Scientists say that apart from being a great source of entertainment, Hollywood flicks can inspire the next generation of physicists, astronomers and biologists.
A panel of scientists, filmmakers and media experts discussed the subject at the fall meeting of the American Geophysical Union this month, reports Fox News.
Movies can make a powerful impression should come as no surprise, said fellow panelist Arvind Singhal, of the University of Texas.
Singhal cited several studies showing that people, especially children, often model their behaviour on what they see on the big (or small) screen.
"The 'reel' can create the 'real,'" said Singhal.
Panel moderator Sidney Perkowitz, of the Emory University in Atlanta backed up that sentiment, referencing the 2004 climate-change disaster film 'The Day After Tomorrow.'
"It actually changed people's minds about global warming," said Perkowitz.ccording to Perkowitz, 22 of the 60 top-grossing movies of all time are science-fiction or superhero flicks, including history's No. 1 box office hit, 'Avatar.'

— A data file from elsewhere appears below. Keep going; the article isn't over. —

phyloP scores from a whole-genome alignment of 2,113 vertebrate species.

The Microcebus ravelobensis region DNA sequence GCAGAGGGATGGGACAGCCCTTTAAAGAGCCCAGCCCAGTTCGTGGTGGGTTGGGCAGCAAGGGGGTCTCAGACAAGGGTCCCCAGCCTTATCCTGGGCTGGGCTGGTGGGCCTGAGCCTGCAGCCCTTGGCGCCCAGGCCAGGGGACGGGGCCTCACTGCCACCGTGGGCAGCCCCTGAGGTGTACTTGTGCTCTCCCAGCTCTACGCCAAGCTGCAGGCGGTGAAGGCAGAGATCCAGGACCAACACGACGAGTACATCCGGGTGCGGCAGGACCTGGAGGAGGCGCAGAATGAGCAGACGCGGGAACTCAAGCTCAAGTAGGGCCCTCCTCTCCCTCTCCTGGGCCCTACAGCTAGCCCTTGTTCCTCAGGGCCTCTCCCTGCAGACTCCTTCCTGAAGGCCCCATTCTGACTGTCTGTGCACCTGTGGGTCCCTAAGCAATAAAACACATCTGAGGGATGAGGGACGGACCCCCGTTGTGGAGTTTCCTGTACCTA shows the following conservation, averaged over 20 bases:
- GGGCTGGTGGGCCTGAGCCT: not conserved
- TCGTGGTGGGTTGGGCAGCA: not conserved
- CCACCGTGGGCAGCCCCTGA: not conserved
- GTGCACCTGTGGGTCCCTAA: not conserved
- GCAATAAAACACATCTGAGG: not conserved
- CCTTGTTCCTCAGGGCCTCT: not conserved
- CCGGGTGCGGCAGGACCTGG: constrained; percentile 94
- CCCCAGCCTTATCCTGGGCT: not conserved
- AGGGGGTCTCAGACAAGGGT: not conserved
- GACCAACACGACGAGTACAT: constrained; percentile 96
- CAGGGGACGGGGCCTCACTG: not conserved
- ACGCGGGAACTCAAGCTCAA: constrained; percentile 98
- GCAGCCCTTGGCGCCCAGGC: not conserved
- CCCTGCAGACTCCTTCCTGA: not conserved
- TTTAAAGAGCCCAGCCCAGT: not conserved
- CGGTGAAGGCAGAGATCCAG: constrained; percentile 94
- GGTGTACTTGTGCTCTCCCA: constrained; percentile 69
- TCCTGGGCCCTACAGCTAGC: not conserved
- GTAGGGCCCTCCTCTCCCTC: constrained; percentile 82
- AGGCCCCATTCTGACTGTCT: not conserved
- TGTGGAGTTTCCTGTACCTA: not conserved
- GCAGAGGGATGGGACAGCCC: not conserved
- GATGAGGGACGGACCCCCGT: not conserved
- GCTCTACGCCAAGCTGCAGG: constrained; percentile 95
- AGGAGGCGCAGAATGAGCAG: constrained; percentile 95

Some movies work hard to get the science right. But many make errors ranging from the understandable to the egregious, panelists said.
Though accuracy is preferable, even error-filled films can have a positive impact, said Shostak.
Getting a kid hooked may lead that kid to read up on science and scientific issues. And that might be the first step in creating a future scientist, he added,.
Sometimes the error itself can inspire discussion and learning, said others.
Singhal added, "Even if a film or media product is not very accurate, that becomes a teaching moment. So there's room for everything."